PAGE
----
A PIL was filed in the High court of Rajasthan challenging the decision of re-opening of liquor stores, since it was defeating the main guideline of protecting people from crowding and increasing the risk of virus spread. The presiding bench of Chief Justice Indrajit Mahanty and Justice SK Sharma squashed the plea on account, that the state was taking care that the guidelines during the sale is being followed, moreover the court claimed that during this passage of time, there are no complaints heard due to the overcrowding.
In states such as Maharashtra, West Bengal and Punjab, the states considered the circumstances and judgements given by other High courts of the country and allowed the online as well as offline sale of liquor. As of now, there are no pleas filed against them.
- Impact on health:
WHO (world health organization) is absolutely against the support of liquor or any sort of promotion of liquor during the COVID –19 pandemic. WHO during a discussion, associated approx. 230 diseases which were caused due to consumption of liquor. Liquor tends to lower the stamina of the body and also affects the immunity. The lower the immunity, the more are the chances for the virus to enter the body. Liquor is known to stimulate the effect of NCDs (non-communicable disease) in the body of the humans. These NCDs predisposes the body towards the infectious diseases. Currently when the country in preparing to fight a war against a virus, introducing or promoting the consumption by selling the liquor online will only make it worse. WHO recommends people to avoid the liquor or tobacco consumption in order to prevent themselves from exposing to the virus.
- Impact on domestic violence:
In India, there have been a number of cases of domestic violence reported during the lockdown. Liquor consumption fairly attributes to the domestic violence against the women and children. If the country allows open consumption, the number of cases are bound to increase.
- International Obligation on India:
Before the outbreak, in February 2020, WHO during its EB (executive board) meeting recognized alcohol as a burden and harm to the people at large and hence recognized the global alcohol burden as the “public health priority” and requested for the “accelerated action”on alcohol harm. India along with 10 other country which favoured in the draft decision. The government of India is also bound to abide by the commitment that makes it mandatory for the country to respect and follow the right to health of its respective citizens. The government of India had also taken the national target of reducing the liquor prevalence by 10% until year 2025. The one of the ten strategy of WHO’S global strategy (2010) to reduce consumption of liquor was to allow physical restriction on physical availability of it. All of it shows that India is obligated by international conventions to put a curb on Liquor.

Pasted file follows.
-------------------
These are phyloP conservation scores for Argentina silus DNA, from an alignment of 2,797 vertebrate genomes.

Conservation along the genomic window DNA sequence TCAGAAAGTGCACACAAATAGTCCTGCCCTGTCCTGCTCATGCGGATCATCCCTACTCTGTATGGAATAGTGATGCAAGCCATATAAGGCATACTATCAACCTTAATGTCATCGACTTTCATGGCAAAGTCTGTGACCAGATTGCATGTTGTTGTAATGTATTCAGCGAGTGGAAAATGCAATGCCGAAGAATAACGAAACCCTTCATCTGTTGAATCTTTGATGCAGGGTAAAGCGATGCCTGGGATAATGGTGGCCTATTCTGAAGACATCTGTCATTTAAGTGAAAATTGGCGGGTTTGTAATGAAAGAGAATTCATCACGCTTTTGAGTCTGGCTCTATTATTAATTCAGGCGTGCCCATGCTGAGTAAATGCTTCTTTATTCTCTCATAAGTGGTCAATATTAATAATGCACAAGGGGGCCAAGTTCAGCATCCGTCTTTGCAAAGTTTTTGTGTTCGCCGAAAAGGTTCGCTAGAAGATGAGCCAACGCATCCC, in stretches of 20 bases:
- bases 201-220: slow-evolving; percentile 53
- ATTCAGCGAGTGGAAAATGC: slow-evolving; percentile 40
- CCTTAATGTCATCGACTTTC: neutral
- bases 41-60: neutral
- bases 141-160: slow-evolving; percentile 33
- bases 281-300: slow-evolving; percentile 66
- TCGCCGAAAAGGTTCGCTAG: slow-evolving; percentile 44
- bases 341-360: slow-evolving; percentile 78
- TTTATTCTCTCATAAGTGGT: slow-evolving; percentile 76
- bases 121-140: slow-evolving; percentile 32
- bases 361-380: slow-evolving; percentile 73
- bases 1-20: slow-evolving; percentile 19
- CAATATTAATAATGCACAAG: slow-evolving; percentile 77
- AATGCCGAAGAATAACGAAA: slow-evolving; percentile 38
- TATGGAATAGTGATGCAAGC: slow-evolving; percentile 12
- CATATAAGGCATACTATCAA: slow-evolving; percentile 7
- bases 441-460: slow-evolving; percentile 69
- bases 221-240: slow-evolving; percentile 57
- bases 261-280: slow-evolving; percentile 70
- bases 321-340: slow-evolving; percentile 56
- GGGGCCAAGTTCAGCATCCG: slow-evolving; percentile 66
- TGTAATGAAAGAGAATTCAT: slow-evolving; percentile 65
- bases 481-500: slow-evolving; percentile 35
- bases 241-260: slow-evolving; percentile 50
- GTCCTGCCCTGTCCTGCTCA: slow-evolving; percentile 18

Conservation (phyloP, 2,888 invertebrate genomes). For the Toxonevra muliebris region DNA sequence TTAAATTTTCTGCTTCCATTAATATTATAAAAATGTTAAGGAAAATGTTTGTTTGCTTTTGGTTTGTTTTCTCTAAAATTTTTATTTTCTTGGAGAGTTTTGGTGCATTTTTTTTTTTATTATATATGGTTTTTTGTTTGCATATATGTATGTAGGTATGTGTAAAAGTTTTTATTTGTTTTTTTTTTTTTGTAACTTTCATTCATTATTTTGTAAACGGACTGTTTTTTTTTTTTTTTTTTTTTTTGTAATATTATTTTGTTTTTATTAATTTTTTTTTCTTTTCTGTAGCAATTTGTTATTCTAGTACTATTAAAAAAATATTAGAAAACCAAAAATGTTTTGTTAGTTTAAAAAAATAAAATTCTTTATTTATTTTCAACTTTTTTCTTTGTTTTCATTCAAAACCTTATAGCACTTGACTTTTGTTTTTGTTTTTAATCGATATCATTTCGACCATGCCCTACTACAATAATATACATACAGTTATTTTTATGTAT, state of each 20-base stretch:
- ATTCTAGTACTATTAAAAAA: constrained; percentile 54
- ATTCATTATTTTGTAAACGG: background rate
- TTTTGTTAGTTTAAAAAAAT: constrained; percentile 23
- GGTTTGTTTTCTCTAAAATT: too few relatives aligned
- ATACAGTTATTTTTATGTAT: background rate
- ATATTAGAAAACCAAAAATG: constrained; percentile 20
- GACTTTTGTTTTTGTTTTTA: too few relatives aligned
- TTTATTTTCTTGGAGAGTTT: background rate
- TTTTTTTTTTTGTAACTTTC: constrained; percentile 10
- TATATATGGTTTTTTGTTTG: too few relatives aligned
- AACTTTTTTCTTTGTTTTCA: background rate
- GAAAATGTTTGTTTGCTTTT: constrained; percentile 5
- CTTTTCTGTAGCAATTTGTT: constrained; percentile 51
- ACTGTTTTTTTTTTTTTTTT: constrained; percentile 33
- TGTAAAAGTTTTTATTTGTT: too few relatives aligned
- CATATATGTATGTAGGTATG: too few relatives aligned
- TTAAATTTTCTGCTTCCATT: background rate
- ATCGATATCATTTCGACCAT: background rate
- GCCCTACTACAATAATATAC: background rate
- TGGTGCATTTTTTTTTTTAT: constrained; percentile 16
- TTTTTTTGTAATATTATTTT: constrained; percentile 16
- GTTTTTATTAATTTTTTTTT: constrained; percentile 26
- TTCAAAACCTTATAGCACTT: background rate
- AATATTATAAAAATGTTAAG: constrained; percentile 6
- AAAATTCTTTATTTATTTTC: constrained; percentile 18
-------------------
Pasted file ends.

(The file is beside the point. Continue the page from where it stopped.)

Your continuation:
- Impact on economy:
The sale of liquor contributed approximately revenue of Rs 15,000 crores per month towards the states before the lockdown was imposed. The never-ending demand for liquored increased the moment when liquor shops re-opened. The sale of liquor seemed the most feasible solution for the states in order to bridge up the gap of revenue lost amidst the lockdown. This is the reason why states such as Maharashtra pondered over the idea of online sale and home delivery of liquor.
In a report published by Reserve Bank of India of State Finances, there was study claimed that the state governments have generated up to 10-15% of their total revenue from the excise duty on sale of liquor in the year of 2019- 2020. Now during the lockdown in place and continued following of guidelines to the social distancing rule, these revenue numbers which are estimated will most possibly be low, unless the online liquor sale and its home delivery is legislated by the government.
With the witnessed pattern of liquor consumption by the citizens, it is safe to estimate that half of the present liquor revenue of India which is nearly around sum of $17.5 billion can easily be devised by the online liquor market in case it is legislated all over India.
The verdict of the plea filed in Supreme Court would determine what the apex court in its judicial conscience feels is the right thing to do. The decision on the plea would affect not only the state of Madras but also on the other states which have permitted the online sales of liquor. On one hand there is a wrecked economy of the country which will be impacted even more heavily if sale of liquor is curbed again whereas on the other hand there is law which only allows use of e-commerce only on essential items and clearly liquor isn’t one.
Liquor sales has its pro as well as cons in the situation and both of them according to a reasonable prudent man seems to be important for the country. Somewhere India is also obligated to the international conventions and cannot blindly neglect its findings and recommendations during such a hard-times. The apex court has a huge burden on its shoulder to decide what is best for the country at this situation.
Author: Divyanshi Saxena from University of Petroleum & Energy Studies.
Editor: Akshat Mehta from Institute of Law, Nirma University.